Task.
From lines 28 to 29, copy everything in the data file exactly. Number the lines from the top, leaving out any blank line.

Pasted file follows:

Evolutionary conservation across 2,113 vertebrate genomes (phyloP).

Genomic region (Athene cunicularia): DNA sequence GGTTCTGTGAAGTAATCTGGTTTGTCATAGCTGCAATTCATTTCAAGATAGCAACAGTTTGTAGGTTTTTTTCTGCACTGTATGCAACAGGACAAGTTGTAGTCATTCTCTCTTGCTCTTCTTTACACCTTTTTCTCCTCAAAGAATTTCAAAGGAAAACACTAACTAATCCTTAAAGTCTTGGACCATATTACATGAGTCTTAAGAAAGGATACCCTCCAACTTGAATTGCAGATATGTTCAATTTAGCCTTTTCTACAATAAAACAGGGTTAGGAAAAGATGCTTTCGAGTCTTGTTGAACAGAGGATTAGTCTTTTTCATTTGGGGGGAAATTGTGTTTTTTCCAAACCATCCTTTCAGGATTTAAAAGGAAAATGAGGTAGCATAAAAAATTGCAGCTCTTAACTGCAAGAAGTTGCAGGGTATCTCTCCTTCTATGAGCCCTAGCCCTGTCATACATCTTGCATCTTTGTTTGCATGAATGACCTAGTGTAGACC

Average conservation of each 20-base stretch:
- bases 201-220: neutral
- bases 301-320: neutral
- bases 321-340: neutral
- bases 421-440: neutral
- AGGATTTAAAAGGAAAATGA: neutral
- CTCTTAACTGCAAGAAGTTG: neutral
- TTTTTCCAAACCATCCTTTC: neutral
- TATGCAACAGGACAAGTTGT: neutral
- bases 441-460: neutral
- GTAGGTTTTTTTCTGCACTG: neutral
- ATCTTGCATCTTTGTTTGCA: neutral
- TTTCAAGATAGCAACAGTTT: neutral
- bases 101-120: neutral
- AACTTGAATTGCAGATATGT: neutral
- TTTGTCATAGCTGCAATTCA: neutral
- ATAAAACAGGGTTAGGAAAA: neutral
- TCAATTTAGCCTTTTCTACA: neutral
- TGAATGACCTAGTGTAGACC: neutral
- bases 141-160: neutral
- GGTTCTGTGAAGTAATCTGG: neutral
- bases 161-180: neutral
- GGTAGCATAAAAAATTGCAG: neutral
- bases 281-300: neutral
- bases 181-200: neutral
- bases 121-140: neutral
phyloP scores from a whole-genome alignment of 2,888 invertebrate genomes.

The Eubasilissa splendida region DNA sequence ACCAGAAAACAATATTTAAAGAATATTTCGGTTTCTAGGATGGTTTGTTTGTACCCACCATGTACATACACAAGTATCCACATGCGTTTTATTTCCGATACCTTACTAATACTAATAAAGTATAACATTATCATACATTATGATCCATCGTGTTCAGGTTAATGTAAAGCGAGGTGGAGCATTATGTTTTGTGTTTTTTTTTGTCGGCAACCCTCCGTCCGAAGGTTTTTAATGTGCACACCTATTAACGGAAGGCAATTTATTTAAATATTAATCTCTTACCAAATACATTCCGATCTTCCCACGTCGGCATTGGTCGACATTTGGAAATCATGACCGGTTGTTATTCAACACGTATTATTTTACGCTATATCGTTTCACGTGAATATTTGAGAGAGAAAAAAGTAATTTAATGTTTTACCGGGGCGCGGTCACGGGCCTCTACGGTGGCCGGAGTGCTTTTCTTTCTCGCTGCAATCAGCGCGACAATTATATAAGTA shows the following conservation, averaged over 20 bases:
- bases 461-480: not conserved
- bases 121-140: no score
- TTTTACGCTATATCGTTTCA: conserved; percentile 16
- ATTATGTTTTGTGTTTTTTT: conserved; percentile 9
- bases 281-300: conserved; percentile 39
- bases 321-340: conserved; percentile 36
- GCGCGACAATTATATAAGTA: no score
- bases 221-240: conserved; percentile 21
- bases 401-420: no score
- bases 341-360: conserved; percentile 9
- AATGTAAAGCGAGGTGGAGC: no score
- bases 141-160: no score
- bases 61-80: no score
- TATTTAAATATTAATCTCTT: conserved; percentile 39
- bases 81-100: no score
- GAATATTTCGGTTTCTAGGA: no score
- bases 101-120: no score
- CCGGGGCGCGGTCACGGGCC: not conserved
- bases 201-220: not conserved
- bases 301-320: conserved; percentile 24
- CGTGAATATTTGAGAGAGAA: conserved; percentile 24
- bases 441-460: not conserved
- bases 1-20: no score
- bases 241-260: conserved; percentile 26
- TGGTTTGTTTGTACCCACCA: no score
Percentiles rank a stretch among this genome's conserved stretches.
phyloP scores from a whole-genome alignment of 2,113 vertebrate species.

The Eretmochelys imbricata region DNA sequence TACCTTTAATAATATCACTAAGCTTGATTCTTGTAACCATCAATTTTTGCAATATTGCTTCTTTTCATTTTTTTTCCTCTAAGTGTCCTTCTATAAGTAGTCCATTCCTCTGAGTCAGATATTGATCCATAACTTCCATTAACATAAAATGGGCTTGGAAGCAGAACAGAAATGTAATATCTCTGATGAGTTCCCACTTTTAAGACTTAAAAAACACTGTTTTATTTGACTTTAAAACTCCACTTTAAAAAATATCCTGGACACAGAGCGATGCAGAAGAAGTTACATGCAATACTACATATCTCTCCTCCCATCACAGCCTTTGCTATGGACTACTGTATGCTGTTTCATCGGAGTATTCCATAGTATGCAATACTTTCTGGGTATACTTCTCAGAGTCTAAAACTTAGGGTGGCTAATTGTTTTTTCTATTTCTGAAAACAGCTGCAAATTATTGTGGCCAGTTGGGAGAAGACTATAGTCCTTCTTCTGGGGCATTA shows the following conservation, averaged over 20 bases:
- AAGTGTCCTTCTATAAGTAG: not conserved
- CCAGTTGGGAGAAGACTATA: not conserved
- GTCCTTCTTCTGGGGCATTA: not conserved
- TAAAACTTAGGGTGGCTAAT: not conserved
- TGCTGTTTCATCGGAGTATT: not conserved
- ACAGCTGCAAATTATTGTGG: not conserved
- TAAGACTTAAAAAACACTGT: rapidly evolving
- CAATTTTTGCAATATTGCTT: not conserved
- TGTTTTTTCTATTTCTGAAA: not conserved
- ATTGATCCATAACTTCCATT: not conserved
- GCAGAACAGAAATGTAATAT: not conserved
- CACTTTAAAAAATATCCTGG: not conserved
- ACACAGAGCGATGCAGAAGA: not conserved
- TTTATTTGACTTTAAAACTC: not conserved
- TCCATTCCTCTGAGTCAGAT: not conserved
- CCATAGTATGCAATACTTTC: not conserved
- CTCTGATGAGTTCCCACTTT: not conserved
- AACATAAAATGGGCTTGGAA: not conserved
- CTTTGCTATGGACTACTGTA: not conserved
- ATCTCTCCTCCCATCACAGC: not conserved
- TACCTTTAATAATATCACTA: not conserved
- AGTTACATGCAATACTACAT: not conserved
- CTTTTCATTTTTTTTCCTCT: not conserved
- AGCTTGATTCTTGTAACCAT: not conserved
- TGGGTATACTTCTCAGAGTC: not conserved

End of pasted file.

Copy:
- bases 121-140: neutral
phyloP scores from a whole-genome alignment of 2,888 invertebrate genomes.